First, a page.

Commonly seen in females who are in the post-natal phase, it is caused by a rapid increase in load on the thumb muscles and tendons. This over-load is usually caused from repetitive feeding positions, lifting and holding of an new infant. It can also commonly occur in golfers.
Symptoms will include swelling and local tenderness over the tendons. It can also be a sudden sharp feeling, which is not ideal when holding a young child!
It is diagnosed by conducting a simple test called the Finkelstein test. The tests involve bending your thumb across the palm of your hand and then bending your fingers over the thumb. The wrist is then bent toward your little finger. If this reproduces the same pain you experience, it is likely De Quervains syndrome.
A physiotherapist will also conduct some tests on the joints around the thumb and wrist to exclude them as a source of the pain symptoms.
Successful treatment techniques include splinting/bracing of the wrist to off-load the thumb tendons, and then progressive weaning from the brace to reintroduce load in a monitored way.
Gradual strengthening of the tendon is highly important as increasing the tendons tolerance to load is the fundamental component of rehab. As with any tendon strength program, load needs to be slowly introduced as a sudden increase in strength exercises can easily overload and aggravate the tendon! If bracing is left on for too long the tendon will become weaker and hence when you remove the brace the pain will come back.
If you start treatment early, your symptoms should improve over the next 4-6 weeks. If your symptoms start during or after pregnancy your symptoms are likely to resolve once breast feeding has stopped.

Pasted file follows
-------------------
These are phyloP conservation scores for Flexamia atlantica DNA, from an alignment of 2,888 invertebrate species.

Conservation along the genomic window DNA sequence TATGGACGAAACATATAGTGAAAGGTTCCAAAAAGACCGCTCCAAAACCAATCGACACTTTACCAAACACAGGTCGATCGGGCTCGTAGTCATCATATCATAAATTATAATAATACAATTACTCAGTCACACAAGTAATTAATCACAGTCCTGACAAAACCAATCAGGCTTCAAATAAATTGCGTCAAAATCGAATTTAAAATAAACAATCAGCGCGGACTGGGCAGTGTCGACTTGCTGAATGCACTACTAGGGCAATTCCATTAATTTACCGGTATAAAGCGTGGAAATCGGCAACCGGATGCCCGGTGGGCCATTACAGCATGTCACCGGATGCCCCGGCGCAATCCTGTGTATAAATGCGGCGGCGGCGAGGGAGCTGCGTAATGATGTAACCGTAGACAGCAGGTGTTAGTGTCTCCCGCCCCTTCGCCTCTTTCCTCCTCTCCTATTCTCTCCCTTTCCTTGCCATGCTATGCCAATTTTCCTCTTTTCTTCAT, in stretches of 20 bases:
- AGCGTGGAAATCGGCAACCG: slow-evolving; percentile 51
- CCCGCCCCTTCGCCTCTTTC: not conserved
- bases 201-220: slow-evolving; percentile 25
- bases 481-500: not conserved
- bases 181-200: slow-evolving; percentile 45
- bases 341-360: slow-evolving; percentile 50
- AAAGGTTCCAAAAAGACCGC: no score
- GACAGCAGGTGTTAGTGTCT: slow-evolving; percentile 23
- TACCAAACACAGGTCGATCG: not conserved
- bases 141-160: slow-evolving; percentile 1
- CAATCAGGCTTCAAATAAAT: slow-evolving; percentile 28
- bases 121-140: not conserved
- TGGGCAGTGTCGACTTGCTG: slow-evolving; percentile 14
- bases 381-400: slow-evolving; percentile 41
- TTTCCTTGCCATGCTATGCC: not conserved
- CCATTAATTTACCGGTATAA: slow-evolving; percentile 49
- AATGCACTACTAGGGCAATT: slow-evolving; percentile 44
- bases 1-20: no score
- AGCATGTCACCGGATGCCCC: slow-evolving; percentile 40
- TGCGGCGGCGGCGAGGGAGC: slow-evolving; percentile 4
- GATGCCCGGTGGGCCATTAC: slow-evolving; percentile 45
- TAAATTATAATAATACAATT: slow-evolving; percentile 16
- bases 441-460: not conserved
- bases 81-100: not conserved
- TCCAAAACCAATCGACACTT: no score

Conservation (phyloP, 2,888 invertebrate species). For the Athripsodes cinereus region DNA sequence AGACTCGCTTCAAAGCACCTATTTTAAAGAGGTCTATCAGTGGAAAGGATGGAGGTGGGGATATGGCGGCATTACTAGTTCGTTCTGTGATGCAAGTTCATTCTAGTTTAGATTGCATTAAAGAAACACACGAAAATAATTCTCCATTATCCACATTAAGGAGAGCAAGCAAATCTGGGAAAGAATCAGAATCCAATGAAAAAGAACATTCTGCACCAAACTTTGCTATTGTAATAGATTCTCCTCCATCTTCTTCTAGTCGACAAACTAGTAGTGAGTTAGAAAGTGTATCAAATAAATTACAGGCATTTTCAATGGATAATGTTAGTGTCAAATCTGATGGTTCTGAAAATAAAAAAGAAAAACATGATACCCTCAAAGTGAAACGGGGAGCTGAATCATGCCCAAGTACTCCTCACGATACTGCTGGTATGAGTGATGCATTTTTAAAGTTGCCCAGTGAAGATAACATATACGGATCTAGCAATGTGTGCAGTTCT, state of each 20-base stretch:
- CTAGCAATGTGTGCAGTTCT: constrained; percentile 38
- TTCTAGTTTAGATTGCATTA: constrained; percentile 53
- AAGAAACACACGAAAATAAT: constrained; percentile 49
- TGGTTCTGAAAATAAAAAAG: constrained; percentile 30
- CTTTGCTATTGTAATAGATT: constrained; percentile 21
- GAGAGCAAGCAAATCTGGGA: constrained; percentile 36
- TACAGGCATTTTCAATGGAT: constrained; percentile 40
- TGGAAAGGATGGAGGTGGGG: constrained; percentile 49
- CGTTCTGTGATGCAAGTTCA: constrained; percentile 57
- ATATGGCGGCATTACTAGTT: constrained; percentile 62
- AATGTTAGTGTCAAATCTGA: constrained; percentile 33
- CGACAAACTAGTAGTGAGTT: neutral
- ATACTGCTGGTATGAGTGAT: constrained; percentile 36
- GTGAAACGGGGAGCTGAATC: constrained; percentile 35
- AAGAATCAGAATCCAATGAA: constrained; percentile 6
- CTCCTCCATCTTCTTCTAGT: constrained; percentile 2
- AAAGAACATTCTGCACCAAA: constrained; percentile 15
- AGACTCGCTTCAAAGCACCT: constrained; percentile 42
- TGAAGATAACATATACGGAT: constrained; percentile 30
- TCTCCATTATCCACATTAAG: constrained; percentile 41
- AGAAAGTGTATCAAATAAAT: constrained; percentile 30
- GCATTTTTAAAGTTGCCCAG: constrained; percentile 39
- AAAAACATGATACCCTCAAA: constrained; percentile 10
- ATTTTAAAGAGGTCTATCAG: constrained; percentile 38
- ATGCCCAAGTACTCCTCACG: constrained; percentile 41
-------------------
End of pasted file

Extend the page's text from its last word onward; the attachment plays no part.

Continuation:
Despite common belief, a corticosteroid injection is not the first line treatment. An injection should only be considered if bracing and physiotherapy has failed over a 4-6 week period.
ICE for pain relief
BRACE to off-load the tendon
STRENGTH to increase the tendons tolerance to load (likely the reason the thumb was sore in the first place).
CORTISONE injection only after 6 weeks if the above fails.
If you have any questions or if you think you may have De Quervain’s then please do not hesitate to get in touch with us here.
Headaches affect up to 50% of the population at some stage in their lives. At least 20% of all headaches and migraines can be attributed to the neck and some studies show this number may be significantly higher.
What is a cervicogenic headache?
A cervicogenic headache is essentially referred pain from the neck that, due to a miscommunication of the nerves that supply the head and neck, the pain is perceived in the head, rather than the true source in the neck. The pathophysiological basis for the referred pain isa “convergence” of nerves. To try to put it simply, the nerves that supply the head come into close proximity to the nerves that supply the neck. As the nerves from the neck make there way into the brain to communicate the message of neck dysfunction, they “converge” with the nerves that are carrying messages from the head and thus the end result is that the brain thinks the message is coming from the head, rather than the neck.
What can a physiotherapist do?
Our jobs, as physiotherapists, are to:
correctly identify headaches that are caused by a neck (cervical) dysfunction;
correctly identify what type of dysfunction it is and;
treat the underlying cause of the dysfunction to promote good, long-term outcomes.
How can we correctly identify a cervicogenic headache?
It can take 60-90mins to thoroughly assess and diagnose a headache as the symptoms and physical findings are complex and differ from patient to patient. The first step is to look at the history and symptoms. These typically include:
Gradual onset of symptoms (won’t come on sharply or suddenly)
Episodes are similar to each other i.e. symptoms do not worsen episode to episode
Will generally by one-sided and will not shift sides within the same episode